Far and Wide

by John posted April 30, 2014 category Art / Design, Culture, Koorie, Travel, Wood Carving, Work


I live in an amazing land and recently my son Tiriki (age 4) and I were fortunate enough to have an opportunity to explore some more of it. On Friday 18 April, Tiriki and I set out from the outskirts of Melbourne where we live for “a big adventure”. A great opportunity for my first born and I to bond, and to have a great time seeing some parts of the country we’ve previously visited, as well as an opportunity to venture to new terrain.

Our trip began before the crack of dawn and we headed northward. We ventured up the freeway through Victoria and via our ancestral country (Yorta Yorta) and to the Murray River at Albury. There we stopped for a break before proceeding onward through the lower half of New South Wales, passing through Wiradjuri country at Wagga Wagga, where I had attended university, and then onto the Blue Mountains, arriving just on 4pm, settling in at my folks house for the kick-off of the week’s Rabbitohs NRL game, Go Souths!

With that important stuff out of the way, it was a chance then to catch up with family, which also included my brother’s twins, giving Tiriki a chance to reconnect with his slightly older cousins.

On the road again early in the morning, we then set out for the Northern Rivers region of the far north coast of New South Wales, and the city of Grafton, my home town. In Grafton I delivered two days worth of cultural workshops to local Goorie men, hosted by the Grafton Regional Art Gallery. There I taught wood carving, how traditional twine and fishing line was made, and I also gave a presentation on various art, tool and weapon forms found in Bundjalung and Gumbaingirr country.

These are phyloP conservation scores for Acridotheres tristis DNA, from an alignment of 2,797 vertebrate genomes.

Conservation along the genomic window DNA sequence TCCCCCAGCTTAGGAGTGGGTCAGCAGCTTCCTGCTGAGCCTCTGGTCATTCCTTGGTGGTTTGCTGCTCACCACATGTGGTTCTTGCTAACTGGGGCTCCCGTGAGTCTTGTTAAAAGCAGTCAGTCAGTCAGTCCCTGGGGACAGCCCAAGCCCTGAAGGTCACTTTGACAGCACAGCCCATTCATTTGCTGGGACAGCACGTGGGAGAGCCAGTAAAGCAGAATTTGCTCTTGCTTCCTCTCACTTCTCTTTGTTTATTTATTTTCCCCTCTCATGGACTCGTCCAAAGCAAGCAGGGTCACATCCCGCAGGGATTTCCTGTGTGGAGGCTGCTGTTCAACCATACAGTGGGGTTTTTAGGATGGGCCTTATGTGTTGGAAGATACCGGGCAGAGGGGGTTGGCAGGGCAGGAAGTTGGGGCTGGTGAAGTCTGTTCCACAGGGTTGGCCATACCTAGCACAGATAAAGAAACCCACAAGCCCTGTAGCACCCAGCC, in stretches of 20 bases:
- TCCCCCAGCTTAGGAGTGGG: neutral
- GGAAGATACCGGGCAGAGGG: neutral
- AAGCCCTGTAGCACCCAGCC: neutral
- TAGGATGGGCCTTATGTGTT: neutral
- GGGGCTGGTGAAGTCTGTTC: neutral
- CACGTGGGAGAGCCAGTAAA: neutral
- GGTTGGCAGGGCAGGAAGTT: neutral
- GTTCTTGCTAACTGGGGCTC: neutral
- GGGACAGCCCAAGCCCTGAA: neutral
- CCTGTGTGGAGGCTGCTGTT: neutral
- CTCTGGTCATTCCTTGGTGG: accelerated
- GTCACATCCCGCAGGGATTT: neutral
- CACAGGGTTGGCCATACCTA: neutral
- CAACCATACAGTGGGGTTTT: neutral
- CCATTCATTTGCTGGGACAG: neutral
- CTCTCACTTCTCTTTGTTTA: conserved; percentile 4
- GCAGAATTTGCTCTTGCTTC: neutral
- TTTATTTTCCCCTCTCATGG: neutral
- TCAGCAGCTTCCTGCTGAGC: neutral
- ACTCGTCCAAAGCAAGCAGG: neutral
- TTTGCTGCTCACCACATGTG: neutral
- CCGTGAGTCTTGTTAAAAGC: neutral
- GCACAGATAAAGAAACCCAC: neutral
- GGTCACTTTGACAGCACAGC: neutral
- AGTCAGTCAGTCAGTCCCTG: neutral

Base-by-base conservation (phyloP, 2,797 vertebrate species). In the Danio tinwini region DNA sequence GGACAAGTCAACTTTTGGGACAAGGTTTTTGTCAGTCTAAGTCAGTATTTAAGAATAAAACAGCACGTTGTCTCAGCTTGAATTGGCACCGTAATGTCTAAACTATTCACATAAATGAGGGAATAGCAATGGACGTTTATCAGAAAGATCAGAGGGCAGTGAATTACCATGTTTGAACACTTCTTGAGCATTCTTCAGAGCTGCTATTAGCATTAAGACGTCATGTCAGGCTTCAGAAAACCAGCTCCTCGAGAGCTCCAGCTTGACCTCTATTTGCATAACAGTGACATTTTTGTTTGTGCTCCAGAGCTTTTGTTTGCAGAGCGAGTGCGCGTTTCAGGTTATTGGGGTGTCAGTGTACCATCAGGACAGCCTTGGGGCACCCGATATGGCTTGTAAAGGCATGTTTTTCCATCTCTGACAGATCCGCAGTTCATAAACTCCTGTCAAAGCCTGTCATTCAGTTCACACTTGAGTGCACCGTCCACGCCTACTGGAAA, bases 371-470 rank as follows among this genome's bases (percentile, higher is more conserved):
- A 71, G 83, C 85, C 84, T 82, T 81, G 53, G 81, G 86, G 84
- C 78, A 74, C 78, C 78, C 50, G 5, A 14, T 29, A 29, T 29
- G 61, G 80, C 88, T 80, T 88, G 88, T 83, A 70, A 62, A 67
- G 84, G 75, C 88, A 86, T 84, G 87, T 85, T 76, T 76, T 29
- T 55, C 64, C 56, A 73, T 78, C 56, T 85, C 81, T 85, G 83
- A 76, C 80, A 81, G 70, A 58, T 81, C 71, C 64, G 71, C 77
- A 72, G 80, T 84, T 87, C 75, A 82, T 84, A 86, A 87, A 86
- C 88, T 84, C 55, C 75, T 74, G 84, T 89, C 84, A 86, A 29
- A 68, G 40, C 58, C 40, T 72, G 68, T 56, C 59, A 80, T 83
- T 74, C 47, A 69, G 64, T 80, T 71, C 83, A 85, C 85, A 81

The cultural workshops were held on the back of an invitation by the gallery to carve two traditional war clubs, as replicas of two that appear in a photograph in the Charles Lindt folios of images which were shot during the 1870’s. The folios feature studio images of Goorie men, women and children in staged recreations of “traditional” tribal life, holding various artifacts and in traditional dress. The clubs I created are now held at the gallery as part of their collection.

Visiting Grafton was also a great opportunity to catch-up with family. I spent time with my Aunt and cousins, and Tiriki played with his little cousins whilst I delivered the workshops. It’s great having family almost anywhere and everywhere I go.

Back on the road a few days later and we headed west to Outback New South Wales. Leaving the rainforests and bushland of the Northern Rivers behind, we visited places like Bourke, Cobar and Broken Hill, smack dab in the middle of the desert. Whilst these were all beautiful places, they were also serving as a stop over for the main attraction. We continued heading west, over the border again and into the northern half of South Australia. We had a few days to explore a bit of the Flinders Ranges and Outback South Australia before heading home.

Some highlights of the 6,018km road trip included:

  • The fish traps on the Barwon River at Brewarrina NSW. These are estimated at being over 17,000 years old, and are still being used to catch fish today.
  • A day on the beach at McPherson’s Crossing, which is a sandy stretch of the Orara River near Grafton NSW.
  • ANZAC Day service at Broken Hill NSW.
  • The ochre pits I visited in SA, NSW and VIC.
  • Driving out to Baryulgil, to film part of an upcoming cultural video project.
  • Sleeping in a swag out under the stars, camped at various rest stops with Tiriki snug and warm in bed in the car.
  • The high school students who came in to learn about some of their culture at the workshops I ran, despite it being during their school holidays!
  • The king brown snake who was as startled as I was, when I found him behind a chunk of ochre out in the desert.
  • The bearded dragon, who despite my best efforts wouldn’t leave the middle of the road, after I had passed him and walked back to take a photo.




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